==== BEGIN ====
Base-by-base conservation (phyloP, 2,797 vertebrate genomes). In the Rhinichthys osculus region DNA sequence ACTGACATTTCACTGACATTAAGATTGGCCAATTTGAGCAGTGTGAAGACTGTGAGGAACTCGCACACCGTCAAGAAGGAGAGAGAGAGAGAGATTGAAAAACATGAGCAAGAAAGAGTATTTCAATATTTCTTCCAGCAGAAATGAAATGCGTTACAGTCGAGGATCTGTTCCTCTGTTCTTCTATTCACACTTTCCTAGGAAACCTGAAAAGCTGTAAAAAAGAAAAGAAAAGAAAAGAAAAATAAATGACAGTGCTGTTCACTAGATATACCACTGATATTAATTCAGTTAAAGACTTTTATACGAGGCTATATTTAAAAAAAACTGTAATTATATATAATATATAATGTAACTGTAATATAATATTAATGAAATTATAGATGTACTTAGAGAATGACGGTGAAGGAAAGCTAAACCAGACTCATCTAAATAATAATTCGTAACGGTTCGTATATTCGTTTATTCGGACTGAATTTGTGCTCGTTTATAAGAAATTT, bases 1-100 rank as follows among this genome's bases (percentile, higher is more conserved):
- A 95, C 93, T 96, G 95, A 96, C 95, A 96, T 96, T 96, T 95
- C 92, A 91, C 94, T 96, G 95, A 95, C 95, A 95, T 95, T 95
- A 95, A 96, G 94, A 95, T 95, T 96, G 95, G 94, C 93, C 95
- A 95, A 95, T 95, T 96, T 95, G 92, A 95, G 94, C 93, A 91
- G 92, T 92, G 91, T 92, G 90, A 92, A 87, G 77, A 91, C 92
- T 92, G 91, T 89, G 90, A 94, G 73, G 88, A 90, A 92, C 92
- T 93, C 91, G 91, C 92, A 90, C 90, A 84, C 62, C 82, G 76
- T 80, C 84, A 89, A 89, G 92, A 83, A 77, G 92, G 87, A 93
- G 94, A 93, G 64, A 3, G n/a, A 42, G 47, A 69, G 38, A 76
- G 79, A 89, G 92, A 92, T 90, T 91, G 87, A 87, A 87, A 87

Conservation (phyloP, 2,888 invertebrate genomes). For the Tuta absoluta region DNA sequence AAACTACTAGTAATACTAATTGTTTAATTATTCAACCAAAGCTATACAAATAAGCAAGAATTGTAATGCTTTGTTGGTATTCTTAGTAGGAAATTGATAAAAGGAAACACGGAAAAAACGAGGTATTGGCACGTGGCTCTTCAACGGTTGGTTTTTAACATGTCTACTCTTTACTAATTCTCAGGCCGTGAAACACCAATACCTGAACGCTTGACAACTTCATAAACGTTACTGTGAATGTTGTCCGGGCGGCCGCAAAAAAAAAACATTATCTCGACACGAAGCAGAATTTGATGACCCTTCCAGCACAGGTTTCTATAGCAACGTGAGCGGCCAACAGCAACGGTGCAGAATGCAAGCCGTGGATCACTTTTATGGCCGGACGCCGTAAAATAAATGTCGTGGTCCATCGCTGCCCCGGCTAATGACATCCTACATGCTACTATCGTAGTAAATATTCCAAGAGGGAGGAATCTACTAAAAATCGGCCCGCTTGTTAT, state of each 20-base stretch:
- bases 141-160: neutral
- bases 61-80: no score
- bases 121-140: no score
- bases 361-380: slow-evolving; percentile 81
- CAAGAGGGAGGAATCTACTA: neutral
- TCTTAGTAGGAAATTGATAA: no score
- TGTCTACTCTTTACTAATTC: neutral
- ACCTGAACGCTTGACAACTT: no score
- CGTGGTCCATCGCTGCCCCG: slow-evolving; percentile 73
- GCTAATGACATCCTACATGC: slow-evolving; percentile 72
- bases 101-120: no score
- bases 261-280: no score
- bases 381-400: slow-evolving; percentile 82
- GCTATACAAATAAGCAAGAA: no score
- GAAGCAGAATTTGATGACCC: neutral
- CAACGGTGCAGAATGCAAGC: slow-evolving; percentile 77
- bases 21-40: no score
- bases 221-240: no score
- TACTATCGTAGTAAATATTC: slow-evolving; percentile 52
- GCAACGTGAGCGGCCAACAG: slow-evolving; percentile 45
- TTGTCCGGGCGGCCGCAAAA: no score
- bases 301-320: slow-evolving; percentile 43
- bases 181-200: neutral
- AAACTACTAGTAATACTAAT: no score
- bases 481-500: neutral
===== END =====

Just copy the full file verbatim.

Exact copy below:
Base-by-base conservation (phyloP, 2,797 vertebrate genomes). In the Rhinichthys osculus region DNA sequence ACTGACATTTCACTGACATTAAGATTGGCCAATTTGAGCAGTGTGAAGACTGTGAGGAACTCGCACACCGTCAAGAAGGAGAGAGAGAGAGAGATTGAAAAACATGAGCAAGAAAGAGTATTTCAATATTTCTTCCAGCAGAAATGAAATGCGTTACAGTCGAGGATCTGTTCCTCTGTTCTTCTATTCACACTTTCCTAGGAAACCTGAAAAGCTGTAAAAAAGAAAAGAAAAGAAAAGAAAAATAAATGACAGTGCTGTTCACTAGATATACCACTGATATTAATTCAGTTAAAGACTTTTATACGAGGCTATATTTAAAAAAAACTGTAATTATATATAATATATAATGTAACTGTAATATAATATTAATGAAATTATAGATGTACTTAGAGAATGACGGTGAAGGAAAGCTAAACCAGACTCATCTAAATAATAATTCGTAACGGTTCGTATATTCGTTTATTCGGACTGAATTTGTGCTCGTTTATAAGAAATTT, bases 1-100 rank as follows among this genome's bases (percentile, higher is more conserved):
- A 95, C 93, T 96, G 95, A 96, C 95, A 96, T 96, T 96, T 95
- C 92, A 91, C 94, T 96, G 95, A 95, C 95, A 95, T 95, T 95
- A 95, A 96, G 94, A 95, T 95, T 96, G 95, G 94, C 93, C 95
- A 95, A 95, T 95, T 96, T 95, G 92, A 95, G 94, C 93, A 91
- G 92, T 92, G 91, T 92, G 90, A 92, A 87, G 77, A 91, C 92
- T 92, G 91, T 89, G 90, A 94, G 73, G 88, A 90, A 92, C 92
- T 93, C 91, G 91, C 92, A 90, C 90, A 84, C 62, C 82, G 76
- T 80, C 84, A 89, A 89, G 92, A 83, A 77, G 92, G 87, A 93
- G 94, A 93, G 64, A 3, G n/a, A 42, G 47, A 69, G 38, A 76
- G 79, A 89, G 92, A 92, T 90, T 91, G 87, A 87, A 87, A 87

Conservation (phyloP, 2,888 invertebrate genomes). For the Tuta absoluta region DNA sequence AAACTACTAGTAATACTAATTGTTTAATTATTCAACCAAAGCTATACAAATAAGCAAGAATTGTAATGCTTTGTTGGTATTCTTAGTAGGAAATTGATAAAAGGAAACACGGAAAAAACGAGGTATTGGCACGTGGCTCTTCAACGGTTGGTTTTTAACATGTCTACTCTTTACTAATTCTCAGGCCGTGAAACACCAATACCTGAACGCTTGACAACTTCATAAACGTTACTGTGAATGTTGTCCGGGCGGCCGCAAAAAAAAAACATTATCTCGACACGAAGCAGAATTTGATGACCCTTCCAGCACAGGTTTCTATAGCAACGTGAGCGGCCAACAGCAACGGTGCAGAATGCAAGCCGTGGATCACTTTTATGGCCGGACGCCGTAAAATAAATGTCGTGGTCCATCGCTGCCCCGGCTAATGACATCCTACATGCTACTATCGTAGTAAATATTCCAAGAGGGAGGAATCTACTAAAAATCGGCCCGCTTGTTAT, state of each 20-base stretch:
- bases 141-160: neutral
- bases 61-80: no score
- bases 121-140: no score
- bases 361-380: slow-evolving; percentile 81
- CAAGAGGGAGGAATCTACTA: neutral
- TCTTAGTAGGAAATTGATAA: no score
- TGTCTACTCTTTACTAATTC: neutral
- ACCTGAACGCTTGACAACTT: no score
- CGTGGTCCATCGCTGCCCCG: slow-evolving; percentile 73
- GCTAATGACATCCTACATGC: slow-evolving; percentile 72
- bases 101-120: no score
- bases 261-280: no score
- bases 381-400: slow-evolving; percentile 82
- GCTATACAAATAAGCAAGAA: no score
- GAAGCAGAATTTGATGACCC: neutral
- CAACGGTGCAGAATGCAAGC: slow-evolving; percentile 77
- bases 21-40: no score
- bases 221-240: no score
- TACTATCGTAGTAAATATTC: slow-evolving; percentile 52
- GCAACGTGAGCGGCCAACAG: slow-evolving; percentile 45
- TTGTCCGGGCGGCCGCAAAA: no score
- bases 301-320: slow-evolving; percentile 43
- bases 181-200: neutral
- AAACTACTAGTAATACTAAT: no score
- bases 481-500: neutral